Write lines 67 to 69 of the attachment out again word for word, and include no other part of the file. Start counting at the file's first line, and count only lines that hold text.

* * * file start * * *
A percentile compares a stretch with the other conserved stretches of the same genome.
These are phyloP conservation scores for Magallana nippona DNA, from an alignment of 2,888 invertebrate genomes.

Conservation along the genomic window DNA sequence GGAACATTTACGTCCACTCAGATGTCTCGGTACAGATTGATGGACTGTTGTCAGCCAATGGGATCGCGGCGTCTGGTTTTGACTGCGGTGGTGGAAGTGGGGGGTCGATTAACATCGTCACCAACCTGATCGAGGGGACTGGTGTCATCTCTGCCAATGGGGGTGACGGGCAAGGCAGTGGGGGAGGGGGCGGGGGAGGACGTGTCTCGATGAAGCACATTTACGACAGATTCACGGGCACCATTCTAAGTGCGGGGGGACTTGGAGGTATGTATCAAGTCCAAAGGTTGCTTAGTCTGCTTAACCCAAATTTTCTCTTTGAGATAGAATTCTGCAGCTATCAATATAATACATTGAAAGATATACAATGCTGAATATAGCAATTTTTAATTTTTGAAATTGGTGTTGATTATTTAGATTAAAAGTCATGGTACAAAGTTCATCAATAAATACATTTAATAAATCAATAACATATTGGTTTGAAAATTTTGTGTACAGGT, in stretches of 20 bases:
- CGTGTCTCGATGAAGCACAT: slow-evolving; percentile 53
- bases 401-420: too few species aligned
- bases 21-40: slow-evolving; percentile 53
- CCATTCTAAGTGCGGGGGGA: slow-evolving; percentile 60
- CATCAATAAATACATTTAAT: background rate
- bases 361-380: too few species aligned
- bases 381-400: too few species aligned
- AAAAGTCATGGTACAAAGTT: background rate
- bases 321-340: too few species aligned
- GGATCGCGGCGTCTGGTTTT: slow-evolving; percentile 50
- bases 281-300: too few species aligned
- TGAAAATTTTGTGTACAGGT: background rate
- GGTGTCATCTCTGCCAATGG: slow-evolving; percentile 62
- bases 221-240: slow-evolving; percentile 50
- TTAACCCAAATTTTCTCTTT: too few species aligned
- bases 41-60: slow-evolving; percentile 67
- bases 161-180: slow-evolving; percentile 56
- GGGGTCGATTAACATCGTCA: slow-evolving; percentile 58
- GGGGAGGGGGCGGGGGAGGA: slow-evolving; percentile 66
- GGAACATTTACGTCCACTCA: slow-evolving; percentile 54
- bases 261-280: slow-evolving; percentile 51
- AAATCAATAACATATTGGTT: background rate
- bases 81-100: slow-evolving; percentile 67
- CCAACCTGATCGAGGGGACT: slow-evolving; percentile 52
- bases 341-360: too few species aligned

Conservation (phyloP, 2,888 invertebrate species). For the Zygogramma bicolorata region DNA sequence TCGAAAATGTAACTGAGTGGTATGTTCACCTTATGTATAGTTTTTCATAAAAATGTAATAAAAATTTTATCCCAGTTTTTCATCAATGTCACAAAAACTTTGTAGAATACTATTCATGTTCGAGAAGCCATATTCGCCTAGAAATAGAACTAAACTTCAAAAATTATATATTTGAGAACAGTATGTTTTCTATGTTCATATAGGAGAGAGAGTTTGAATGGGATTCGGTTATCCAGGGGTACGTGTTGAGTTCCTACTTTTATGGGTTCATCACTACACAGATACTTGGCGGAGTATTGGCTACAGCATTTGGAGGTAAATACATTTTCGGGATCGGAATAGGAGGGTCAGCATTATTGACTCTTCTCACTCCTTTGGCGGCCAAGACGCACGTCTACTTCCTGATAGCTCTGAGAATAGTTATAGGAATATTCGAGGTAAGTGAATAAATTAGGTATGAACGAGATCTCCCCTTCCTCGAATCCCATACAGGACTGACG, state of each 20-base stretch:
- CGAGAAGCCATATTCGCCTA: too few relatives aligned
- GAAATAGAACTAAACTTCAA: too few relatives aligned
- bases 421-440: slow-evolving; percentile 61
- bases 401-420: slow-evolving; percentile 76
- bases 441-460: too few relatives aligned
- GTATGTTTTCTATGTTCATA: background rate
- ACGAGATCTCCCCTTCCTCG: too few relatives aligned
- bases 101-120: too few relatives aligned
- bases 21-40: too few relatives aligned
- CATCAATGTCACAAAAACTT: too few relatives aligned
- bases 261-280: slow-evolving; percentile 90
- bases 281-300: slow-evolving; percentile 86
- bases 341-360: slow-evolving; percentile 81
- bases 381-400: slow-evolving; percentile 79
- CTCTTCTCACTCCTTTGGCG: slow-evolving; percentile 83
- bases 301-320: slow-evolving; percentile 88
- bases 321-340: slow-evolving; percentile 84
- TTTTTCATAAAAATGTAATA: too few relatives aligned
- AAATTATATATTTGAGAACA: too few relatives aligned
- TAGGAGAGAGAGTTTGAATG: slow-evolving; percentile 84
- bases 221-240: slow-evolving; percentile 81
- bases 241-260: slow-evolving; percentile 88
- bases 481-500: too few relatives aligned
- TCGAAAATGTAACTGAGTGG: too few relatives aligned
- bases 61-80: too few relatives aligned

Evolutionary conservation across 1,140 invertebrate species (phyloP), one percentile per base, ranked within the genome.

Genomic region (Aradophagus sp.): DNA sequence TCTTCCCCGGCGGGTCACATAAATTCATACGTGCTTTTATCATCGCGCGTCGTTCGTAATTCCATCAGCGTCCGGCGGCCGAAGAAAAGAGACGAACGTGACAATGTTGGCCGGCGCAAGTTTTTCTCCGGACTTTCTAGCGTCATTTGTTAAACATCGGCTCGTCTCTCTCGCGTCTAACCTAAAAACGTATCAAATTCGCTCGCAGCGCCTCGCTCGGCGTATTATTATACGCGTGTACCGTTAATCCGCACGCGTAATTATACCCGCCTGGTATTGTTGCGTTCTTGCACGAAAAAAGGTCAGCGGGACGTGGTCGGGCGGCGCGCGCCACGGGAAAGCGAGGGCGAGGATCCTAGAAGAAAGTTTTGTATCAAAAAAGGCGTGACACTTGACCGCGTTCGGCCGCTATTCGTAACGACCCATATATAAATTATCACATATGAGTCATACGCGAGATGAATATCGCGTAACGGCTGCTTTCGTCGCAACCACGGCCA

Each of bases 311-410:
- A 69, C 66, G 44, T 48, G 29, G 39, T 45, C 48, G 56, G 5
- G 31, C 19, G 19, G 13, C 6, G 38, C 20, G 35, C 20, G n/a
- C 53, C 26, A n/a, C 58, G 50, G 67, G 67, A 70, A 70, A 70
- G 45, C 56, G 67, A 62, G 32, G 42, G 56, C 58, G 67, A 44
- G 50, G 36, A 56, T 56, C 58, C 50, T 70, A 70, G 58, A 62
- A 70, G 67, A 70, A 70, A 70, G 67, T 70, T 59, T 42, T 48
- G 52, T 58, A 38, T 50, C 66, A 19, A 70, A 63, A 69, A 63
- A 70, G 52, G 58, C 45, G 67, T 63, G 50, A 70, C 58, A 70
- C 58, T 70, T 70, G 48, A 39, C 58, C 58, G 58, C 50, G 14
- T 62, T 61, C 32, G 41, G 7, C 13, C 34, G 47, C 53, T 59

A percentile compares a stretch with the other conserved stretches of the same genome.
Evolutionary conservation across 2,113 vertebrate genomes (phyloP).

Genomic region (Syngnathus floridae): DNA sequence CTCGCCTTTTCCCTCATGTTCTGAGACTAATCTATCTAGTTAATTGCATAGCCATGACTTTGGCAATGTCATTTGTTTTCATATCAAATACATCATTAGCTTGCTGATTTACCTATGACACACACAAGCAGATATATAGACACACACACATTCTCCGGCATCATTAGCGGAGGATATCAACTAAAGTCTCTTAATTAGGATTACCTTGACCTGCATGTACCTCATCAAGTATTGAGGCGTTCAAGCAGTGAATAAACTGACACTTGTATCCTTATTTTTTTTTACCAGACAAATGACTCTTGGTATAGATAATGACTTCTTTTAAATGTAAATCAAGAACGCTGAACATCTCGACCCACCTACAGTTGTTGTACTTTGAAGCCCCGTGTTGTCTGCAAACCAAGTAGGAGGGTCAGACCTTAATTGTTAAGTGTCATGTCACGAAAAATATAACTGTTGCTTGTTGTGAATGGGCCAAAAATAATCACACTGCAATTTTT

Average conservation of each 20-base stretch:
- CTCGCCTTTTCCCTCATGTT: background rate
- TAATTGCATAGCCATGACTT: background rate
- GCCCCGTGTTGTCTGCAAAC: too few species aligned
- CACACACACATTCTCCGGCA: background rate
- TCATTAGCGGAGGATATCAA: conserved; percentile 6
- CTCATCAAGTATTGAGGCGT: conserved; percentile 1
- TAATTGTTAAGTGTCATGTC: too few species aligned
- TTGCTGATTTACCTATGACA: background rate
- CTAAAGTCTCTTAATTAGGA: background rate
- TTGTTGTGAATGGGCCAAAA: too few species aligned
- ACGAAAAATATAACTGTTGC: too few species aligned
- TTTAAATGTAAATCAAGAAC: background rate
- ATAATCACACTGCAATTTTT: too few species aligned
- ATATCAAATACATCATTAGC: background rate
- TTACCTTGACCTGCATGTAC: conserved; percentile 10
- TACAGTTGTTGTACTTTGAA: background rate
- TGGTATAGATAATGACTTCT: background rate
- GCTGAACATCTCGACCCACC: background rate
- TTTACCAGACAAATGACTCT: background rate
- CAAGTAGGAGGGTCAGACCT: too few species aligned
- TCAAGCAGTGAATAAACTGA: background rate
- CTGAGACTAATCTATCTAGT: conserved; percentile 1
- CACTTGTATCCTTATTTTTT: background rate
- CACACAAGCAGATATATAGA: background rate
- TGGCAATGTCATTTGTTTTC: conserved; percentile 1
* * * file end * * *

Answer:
- T 62, T 61, C 32, G 41, G 7, C 13, C 34, G 47, C 53, T 59

A percentile compares a stretch with the other conserved stretches of the same genome.
Evolutionary conservation across 2,113 vertebrate genomes (phyloP).